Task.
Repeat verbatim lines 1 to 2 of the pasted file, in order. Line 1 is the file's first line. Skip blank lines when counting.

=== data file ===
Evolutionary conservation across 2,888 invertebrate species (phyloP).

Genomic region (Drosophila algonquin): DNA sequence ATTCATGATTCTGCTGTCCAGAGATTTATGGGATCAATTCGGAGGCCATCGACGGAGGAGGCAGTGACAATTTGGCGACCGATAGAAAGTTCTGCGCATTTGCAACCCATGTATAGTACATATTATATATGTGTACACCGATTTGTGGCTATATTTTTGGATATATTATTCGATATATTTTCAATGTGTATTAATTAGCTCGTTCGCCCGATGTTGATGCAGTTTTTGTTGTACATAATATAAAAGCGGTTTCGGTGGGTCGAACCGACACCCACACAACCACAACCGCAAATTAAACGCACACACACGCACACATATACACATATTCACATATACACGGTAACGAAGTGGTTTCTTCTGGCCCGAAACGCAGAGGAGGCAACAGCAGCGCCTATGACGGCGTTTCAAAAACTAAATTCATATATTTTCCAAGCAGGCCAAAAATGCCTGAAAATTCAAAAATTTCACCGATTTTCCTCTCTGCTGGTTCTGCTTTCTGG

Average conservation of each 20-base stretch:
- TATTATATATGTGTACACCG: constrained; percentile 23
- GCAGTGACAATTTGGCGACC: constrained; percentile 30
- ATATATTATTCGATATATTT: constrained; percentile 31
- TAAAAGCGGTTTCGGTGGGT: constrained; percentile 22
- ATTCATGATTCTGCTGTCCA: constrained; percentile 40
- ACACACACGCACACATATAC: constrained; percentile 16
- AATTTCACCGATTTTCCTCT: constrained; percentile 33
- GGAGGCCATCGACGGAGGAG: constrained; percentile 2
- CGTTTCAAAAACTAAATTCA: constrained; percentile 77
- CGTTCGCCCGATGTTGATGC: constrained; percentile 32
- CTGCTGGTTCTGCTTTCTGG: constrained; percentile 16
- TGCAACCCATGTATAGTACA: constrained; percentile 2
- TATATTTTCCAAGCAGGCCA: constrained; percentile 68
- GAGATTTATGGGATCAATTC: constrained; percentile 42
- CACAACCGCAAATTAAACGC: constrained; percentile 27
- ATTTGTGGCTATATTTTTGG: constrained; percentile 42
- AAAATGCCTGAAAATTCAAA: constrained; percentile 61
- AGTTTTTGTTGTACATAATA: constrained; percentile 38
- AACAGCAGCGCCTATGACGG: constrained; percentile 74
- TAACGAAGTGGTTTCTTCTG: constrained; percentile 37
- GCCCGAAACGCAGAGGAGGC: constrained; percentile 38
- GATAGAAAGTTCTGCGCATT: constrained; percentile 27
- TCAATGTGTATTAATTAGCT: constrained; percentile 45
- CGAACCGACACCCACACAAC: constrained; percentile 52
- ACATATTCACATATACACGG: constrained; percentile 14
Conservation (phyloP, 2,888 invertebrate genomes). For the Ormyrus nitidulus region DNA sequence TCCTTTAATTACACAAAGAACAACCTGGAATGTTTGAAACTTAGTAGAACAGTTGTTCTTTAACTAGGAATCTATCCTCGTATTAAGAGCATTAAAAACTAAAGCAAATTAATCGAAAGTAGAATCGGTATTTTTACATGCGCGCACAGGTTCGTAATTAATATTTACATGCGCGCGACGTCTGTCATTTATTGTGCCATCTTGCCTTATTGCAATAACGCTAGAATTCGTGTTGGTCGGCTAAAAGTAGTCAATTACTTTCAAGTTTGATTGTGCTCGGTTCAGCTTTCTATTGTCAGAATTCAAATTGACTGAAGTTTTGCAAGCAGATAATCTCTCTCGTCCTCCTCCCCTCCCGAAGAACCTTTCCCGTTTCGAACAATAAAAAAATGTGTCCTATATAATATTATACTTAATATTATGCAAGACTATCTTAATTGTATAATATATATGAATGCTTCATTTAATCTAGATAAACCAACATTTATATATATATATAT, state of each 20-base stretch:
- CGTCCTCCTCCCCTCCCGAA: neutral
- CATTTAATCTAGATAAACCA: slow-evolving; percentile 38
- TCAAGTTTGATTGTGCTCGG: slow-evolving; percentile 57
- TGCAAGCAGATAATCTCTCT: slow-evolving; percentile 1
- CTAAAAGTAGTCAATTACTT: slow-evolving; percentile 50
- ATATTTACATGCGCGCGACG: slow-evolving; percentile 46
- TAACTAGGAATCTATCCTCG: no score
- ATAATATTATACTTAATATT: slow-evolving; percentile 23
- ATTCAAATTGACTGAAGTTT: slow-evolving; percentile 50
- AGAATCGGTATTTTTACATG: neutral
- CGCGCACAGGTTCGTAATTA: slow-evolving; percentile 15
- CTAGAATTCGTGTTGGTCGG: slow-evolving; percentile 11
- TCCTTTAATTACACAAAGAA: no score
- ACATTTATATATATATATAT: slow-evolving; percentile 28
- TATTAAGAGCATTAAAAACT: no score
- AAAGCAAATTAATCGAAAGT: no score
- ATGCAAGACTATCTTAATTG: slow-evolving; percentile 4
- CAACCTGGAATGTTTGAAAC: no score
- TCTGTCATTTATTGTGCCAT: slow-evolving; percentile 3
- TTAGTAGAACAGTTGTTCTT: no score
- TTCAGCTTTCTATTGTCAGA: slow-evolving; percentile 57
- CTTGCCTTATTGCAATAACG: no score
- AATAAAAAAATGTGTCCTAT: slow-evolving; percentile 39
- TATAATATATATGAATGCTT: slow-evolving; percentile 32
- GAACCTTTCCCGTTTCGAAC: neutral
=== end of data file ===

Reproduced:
Evolutionary conservation across 2,888 invertebrate species (phyloP).

Genomic region (Drosophila algonquin): DNA sequence ATTCATGATTCTGCTGTCCAGAGATTTATGGGATCAATTCGGAGGCCATCGACGGAGGAGGCAGTGACAATTTGGCGACCGATAGAAAGTTCTGCGCATTTGCAACCCATGTATAGTACATATTATATATGTGTACACCGATTTGTGGCTATATTTTTGGATATATTATTCGATATATTTTCAATGTGTATTAATTAGCTCGTTCGCCCGATGTTGATGCAGTTTTTGTTGTACATAATATAAAAGCGGTTTCGGTGGGTCGAACCGACACCCACACAACCACAACCGCAAATTAAACGCACACACACGCACACATATACACATATTCACATATACACGGTAACGAAGTGGTTTCTTCTGGCCCGAAACGCAGAGGAGGCAACAGCAGCGCCTATGACGGCGTTTCAAAAACTAAATTCATATATTTTCCAAGCAGGCCAAAAATGCCTGAAAATTCAAAAATTTCACCGATTTTCCTCTCTGCTGGTTCTGCTTTCTGG